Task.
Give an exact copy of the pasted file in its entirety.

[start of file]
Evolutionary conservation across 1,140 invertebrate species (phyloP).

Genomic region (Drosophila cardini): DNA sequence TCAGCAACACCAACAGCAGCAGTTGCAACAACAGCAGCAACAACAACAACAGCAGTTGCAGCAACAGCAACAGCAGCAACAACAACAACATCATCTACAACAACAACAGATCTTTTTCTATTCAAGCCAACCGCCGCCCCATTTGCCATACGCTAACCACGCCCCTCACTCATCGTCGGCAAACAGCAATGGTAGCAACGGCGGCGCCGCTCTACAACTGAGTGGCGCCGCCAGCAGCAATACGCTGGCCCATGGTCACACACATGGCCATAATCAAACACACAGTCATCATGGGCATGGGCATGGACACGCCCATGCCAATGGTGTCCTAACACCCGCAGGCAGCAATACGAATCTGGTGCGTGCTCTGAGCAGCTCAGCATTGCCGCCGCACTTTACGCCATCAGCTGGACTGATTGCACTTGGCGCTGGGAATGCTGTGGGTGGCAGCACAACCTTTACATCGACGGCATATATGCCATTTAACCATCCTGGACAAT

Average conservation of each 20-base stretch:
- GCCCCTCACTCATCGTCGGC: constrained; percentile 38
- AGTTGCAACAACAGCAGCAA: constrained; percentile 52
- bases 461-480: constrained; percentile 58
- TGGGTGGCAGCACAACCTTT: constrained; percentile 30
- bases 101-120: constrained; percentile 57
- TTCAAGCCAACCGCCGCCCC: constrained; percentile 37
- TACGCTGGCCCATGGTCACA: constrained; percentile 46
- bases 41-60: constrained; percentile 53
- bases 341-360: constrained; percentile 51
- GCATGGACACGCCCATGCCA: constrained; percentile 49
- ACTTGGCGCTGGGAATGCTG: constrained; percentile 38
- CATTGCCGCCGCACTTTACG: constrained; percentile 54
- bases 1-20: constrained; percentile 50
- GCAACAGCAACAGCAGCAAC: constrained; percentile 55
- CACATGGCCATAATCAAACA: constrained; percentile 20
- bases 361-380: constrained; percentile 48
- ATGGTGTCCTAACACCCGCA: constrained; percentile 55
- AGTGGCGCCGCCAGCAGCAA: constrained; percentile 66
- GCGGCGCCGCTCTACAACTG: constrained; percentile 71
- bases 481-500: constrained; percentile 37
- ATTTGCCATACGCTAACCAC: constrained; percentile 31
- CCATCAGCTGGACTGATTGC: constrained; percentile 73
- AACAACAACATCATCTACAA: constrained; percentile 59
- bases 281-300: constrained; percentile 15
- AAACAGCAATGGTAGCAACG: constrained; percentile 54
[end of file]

Evolutionary conservation across 1,140 invertebrate species (phyloP).

Genomic region (Drosophila cardini): DNA sequence TCAGCAACACCAACAGCAGCAGTTGCAACAACAGCAGCAACAACAACAACAGCAGTTGCAGCAACAGCAACAGCAGCAACAACAACAACATCATCTACAACAACAACAGATCTTTTTCTATTCAAGCCAACCGCCGCCCCATTTGCCATACGCTAACCACGCCCCTCACTCATCGTCGGCAAACAGCAATGGTAGCAACGGCGGCGCCGCTCTACAACTGAGTGGCGCCGCCAGCAGCAATACGCTGGCCCATGGTCACACACATGGCCATAATCAAACACACAGTCATCATGGGCATGGGCATGGACACGCCCATGCCAATGGTGTCCTAACACCCGCAGGCAGCAATACGAATCTGGTGCGTGCTCTGAGCAGCTCAGCATTGCCGCCGCACTTTACGCCATCAGCTGGACTGATTGCACTTGGCGCTGGGAATGCTGTGGGTGGCAGCACAACCTTTACATCGACGGCATATATGCCATTTAACCATCCTGGACAAT

Average conservation of each 20-base stretch:
- GCCCCTCACTCATCGTCGGC: constrained; percentile 38
- AGTTGCAACAACAGCAGCAA: constrained; percentile 52
- bases 461-480: constrained; percentile 58
- TGGGTGGCAGCACAACCTTT: constrained; percentile 30
- bases 101-120: constrained; percentile 57
- TTCAAGCCAACCGCCGCCCC: constrained; percentile 37
- TACGCTGGCCCATGGTCACA: constrained; percentile 46
- bases 41-60: constrained; percentile 53
- bases 341-360: constrained; percentile 51
- GCATGGACACGCCCATGCCA: constrained; percentile 49
- ACTTGGCGCTGGGAATGCTG: constrained; percentile 38
- CATTGCCGCCGCACTTTACG: constrained; percentile 54
- bases 1-20: constrained; percentile 50
- GCAACAGCAACAGCAGCAAC: constrained; percentile 55
- CACATGGCCATAATCAAACA: constrained; percentile 20
- bases 361-380: constrained; percentile 48
- ATGGTGTCCTAACACCCGCA: constrained; percentile 55
- AGTGGCGCCGCCAGCAGCAA: constrained; percentile 66
- GCGGCGCCGCTCTACAACTG: constrained; percentile 71
- bases 481-500: constrained; percentile 37
- ATTTGCCATACGCTAACCAC: constrained; percentile 31
- CCATCAGCTGGACTGATTGC: constrained; percentile 73
- AACAACAACATCATCTACAA: constrained; percentile 59
- bases 281-300: constrained; percentile 15
- AAACAGCAATGGTAGCAACG: constrained; percentile 54